The Iowa caucuses will be in the past the next time the Democratic field takes the debate stage, marking a new stage in the 2020 primaries. The Democratic National Committee’s latest debate qualification criteria reflect that.

Who qualified for each debate

June
debate
July Aug. Oct. Nov. Dec. Jan. N.H.
so far
Biden Biden Checkmark Checkmark Checkmark Checkmark Checkmark Checkmark Checkmark Blue checkmark
Buttigieg Buttigieg Checkmark Checkmark Checkmark Checkmark Checkmark Checkmark Checkmark Blue checkmark
Klobuchar Klobuchar Checkmark Checkmark Checkmark Checkmark Checkmark Checkmark Checkmark Blue checkmark
Sanders Sanders Checkmark Checkmark Checkmark Checkmark Checkmark Checkmark Checkmark Blue checkmark
Warren Warren Checkmark Checkmark Checkmark Checkmark Checkmark Checkmark Checkmark Blue checkmark
Steyer Steyer Checkmark Checkmark Checkmark Checkmark Blue checkmark
Yang Yang Checkmark Checkmark Checkmark Checkmark Checkmark Checkmark Blue checkmark
Gabbard Gabbard Checkmark Checkmark Checkmark Checkmark
Bennet Bennet Checkmark Checkmark
Bloomberg Bloomberg
Patrick Patrick
Delaney Delaney Checkmark Checkmark Dropped out
Booker Booker Checkmark Checkmark Checkmark Checkmark Checkmark Dropped out
Castro Castro Checkmark Checkmark Checkmark Checkmark Dropped out
Williamson Williamson Checkmark Checkmark Dropped out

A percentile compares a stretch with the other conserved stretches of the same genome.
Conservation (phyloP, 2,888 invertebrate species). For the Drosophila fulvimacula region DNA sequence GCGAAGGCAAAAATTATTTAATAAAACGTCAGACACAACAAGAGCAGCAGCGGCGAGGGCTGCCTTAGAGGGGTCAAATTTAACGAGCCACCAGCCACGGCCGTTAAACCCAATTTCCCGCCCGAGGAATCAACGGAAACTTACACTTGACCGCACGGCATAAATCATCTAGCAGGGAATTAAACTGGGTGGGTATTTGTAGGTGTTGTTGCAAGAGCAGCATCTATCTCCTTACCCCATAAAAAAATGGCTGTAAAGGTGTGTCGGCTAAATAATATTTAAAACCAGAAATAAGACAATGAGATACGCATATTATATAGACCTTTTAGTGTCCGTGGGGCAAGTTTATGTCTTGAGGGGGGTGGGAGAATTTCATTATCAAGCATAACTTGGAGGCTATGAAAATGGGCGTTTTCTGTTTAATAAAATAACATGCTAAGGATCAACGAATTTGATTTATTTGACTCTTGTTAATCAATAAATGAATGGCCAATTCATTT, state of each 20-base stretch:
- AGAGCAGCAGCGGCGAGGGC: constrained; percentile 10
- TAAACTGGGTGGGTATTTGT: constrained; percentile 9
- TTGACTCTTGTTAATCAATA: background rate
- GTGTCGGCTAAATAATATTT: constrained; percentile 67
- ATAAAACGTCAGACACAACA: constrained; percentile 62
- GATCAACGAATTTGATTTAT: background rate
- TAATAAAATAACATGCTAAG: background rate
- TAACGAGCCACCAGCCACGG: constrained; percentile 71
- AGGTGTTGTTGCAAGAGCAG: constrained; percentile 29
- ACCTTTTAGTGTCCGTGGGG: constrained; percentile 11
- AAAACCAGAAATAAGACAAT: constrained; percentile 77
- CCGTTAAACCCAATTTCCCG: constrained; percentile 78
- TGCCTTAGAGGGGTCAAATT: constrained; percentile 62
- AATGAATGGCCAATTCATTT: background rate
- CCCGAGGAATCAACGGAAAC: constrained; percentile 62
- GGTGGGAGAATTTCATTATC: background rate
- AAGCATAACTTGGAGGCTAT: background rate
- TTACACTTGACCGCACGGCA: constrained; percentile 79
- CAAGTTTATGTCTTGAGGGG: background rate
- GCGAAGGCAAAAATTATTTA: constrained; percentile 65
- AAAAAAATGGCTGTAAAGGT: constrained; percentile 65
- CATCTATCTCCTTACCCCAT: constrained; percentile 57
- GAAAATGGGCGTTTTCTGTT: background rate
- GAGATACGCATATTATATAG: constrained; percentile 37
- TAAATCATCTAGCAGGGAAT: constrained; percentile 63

Harris Harris Checkmark Checkmark Checkmark Checkmark Checkmark Dropped out
Bullock Bullock Checkmark Dropped out
O’Rourke O’Rourke Checkmark Checkmark Checkmark Checkmark Dropped out
Ryan Ryan Checkmark Checkmark Dropped out
de Blasio de Blasio Checkmark Checkmark Dropped out
Gillibrand Gillibrand Checkmark Checkmark Dropped out
Hickenlooper Hickenlooper Checkmark Checkmark Dropped out
Inslee Inslee Checkmark Checkmark Dropped out
Swalwell Swalwell Checkmark Dropped out

Candidates who earned enough support in the Iowa caucuses to win at least one delegate automatically qualify for the Feb. 7 debate — the last debate until New Hampshire holds its primaries on Feb. 11. The math that the Iowa Democratic Party uses to award delegates is fairly complicated, but candidates are not likely to receive any delegates if they do not win at least 15 percent support in a number of precincts.

Anyone who does not earn a delegate can still qualify through a combination of polling and unique donors. Candidates must register at least 5 percent in four polls approved by the party between Dec. 13 and Feb. 6, or at least 7 percent in two early-state polls (New Hampshire, South Carolina or Nevada only). They must also earn donations from at least 225,000 unique donors nationally, and a minimum of 1,000 unique donors in at least 20 states, U.S. territories or the District of Columbia.

Candidates on the bubble

5% in four national or early state polls or 7% in two early state polls and Meets donor threshold
Gabbard
6% 5%    
 
   
 
Gabbard
Needs 2 more
or
Needs 2 more
and  

All six candidates who appeared in the January debate have qualified for the New Hampshire debate, plus tech entrepreneur Andrew Yang. Rep. Tulsi Gabbard (D-Hawaii), who hasn’t been on stage since November, has received two out of four qualifying polls and is approaching the donor threshold.

Former New York mayor Mike Bloomberg has polled at least 5 percent in enough national polls, but his campaign said he won’t accept political donations, which prevents him from reaching the donor threshold. But he may appear on a debate stage soon: The DNC has removed the donor threshold rule for the Feb. 19 debate.

About this report

This analysis is based on rules set by the DNC. Individual donor numbers are reported by the campaigns. Polling totals are based on numbers compiled by Politico.